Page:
Saturday, June 27, 2009

Un-Charter-ed Territory

Since enrolling our first child, our local school has been a major problem. I've written about this before, when my daughter was in Kindergarten. After witnessing how my son has fared, we're coming to the conclusion that the overall school policy is the largely the problem. With my youngest entering school in the fall, we're simply not comfortable sending her, or my older children, there in the fall. That being said, we're exploring our options.

I've never seriously considered homeschooling before. I believe children can benefit from being in the school setting, from gaining independence, peer-to-peer relations, experiencing diversity and benefit from the wide range of expertise of specialized teachers in music and art. There are many wonderful teachers and school districts in public systems. Unfortunately, due to the lack of structure and lack of real consequences for poor behavior my children are not performing to their full potential.

I have to admit that I was really looking forward to this September. After almost 9 years, all my children would have boarded the bus. For once I could complete household tasks without constant interruption, or could run an errand without being asked if we can stop at McDonald's. I could go to the Dentist without worrying that my children are running amuck in the office, and complete grocery shopping in record time. At home Nickelodeon wouldn't be blaring in my ears anymore, and I could think for more than a minute or so without being asked for a drink, snack, or asked yet another question.


Yes, the BUT. The BUT that knows it would be another year of heartache, watching my kids slip into apathy about education rather than be excited about it. The BUT that knows by the time I'm notified of an issue at school, a month of misbehavior would have gone by that my children have lied to me about every day they got off the bus. The BUT that knows my son would be busy creating his own entertainment in class because he's just that damn bored. The BUT that knows my daughter would be reading the book hidden in her lap instead of paying attention. Early elementary school is supposed to be fun and exciting, and instead they are bored stiff and lost in the pond of other kids. Yes, POND. This is a TINY school, you'd think that would be to their benefit, right? I have no problems being involved with their education, and will lend my support to teachers...all of which have been informed of that early on. My concentration in college was education, so it's not like I don't understand the process. Instead the teachers seem to want to kick me out of it. I'm supposed to be their puppet that solves their problems the way THEY want it solved, instead of letting me be the parent of my own child.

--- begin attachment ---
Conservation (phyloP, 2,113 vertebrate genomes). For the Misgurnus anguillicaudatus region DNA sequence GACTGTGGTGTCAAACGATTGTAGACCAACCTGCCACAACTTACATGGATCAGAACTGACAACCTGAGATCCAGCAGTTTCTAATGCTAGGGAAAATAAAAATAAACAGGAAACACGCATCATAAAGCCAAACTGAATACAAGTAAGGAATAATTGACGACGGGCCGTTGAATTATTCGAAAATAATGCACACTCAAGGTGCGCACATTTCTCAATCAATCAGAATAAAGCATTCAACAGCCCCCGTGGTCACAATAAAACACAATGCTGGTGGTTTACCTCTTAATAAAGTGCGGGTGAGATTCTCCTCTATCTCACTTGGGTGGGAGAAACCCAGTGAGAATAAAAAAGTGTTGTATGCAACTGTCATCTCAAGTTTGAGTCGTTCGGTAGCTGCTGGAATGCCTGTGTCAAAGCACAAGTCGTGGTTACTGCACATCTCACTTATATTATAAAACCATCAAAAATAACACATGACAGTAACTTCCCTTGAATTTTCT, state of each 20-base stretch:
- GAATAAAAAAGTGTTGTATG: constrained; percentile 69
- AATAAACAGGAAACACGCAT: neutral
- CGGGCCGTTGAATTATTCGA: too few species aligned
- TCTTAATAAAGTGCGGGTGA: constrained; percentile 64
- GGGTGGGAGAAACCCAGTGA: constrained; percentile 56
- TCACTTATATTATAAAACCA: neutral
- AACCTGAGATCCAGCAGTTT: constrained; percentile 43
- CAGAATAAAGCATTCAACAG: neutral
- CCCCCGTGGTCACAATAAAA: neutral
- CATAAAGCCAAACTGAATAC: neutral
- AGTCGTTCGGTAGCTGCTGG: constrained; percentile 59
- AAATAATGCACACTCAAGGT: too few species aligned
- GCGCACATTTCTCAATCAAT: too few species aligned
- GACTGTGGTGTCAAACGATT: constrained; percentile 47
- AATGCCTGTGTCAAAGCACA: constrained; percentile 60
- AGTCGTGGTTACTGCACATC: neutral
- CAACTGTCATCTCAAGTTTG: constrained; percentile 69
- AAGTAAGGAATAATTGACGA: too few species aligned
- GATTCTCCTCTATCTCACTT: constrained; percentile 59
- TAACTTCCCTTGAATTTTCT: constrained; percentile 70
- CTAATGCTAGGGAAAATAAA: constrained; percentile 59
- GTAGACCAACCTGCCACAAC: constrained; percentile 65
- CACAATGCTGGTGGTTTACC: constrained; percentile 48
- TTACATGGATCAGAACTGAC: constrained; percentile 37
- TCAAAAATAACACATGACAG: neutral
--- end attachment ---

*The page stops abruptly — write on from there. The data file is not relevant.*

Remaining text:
We have been looking into cyber-schooling, which is essentially homeschooling on steroids. It would be through the public school system (statewide), with flexible options tailored to meet the learning needs of the child. For example, since my son is a fast learner, he can be in a self-paced program which allows him to move ahead, thereby alleviating the boredom. My daughter would be in a virtual classroom taught by a state-certified teacher in an interactive format. There would be additional work for her to complete as well. Best of all, you are in continual contact with teachers and are assigned a Instructional Specialist with whom you are required to have a conference with on a bi-weekly basis. If you need them more often they are available. I like that the child's progress is monitored continually this way, so I can fix it or help.

Technology is only partially used to teach and reinforce lessons, so there is still a massive parental effort involved. The program provides the framework and support of certified professionals rather than leave you out there in no man's land. The lesson plans are clear and all materials are sent to you. Yes, I do think about how the plans I had would be brushed aside. But I'd rather put in the effort now for their future than send them back to the school where they crush the spirit and wonder of my kids.


Beautiful Mess said...

UHG that sucks! Not that they have the opportunity to learn more at home, but that the public school system is so F'd. We've been very lucky that the school our children go to are great. I'm very involved and that helps a lot, as well. This might change because I think we're changing schools for our son. He'll be in first grade and I think he's going to go to a school nearer our house, rather then the one across town that has the best "grades" in the district.

I think home schooling or cyber school has benefits. Sounds like it's the right choice for your children. I hope it works out for you and them. Good luck!

Kristin said...

I hope it all works out for you. It truly sucks that its reached that stage.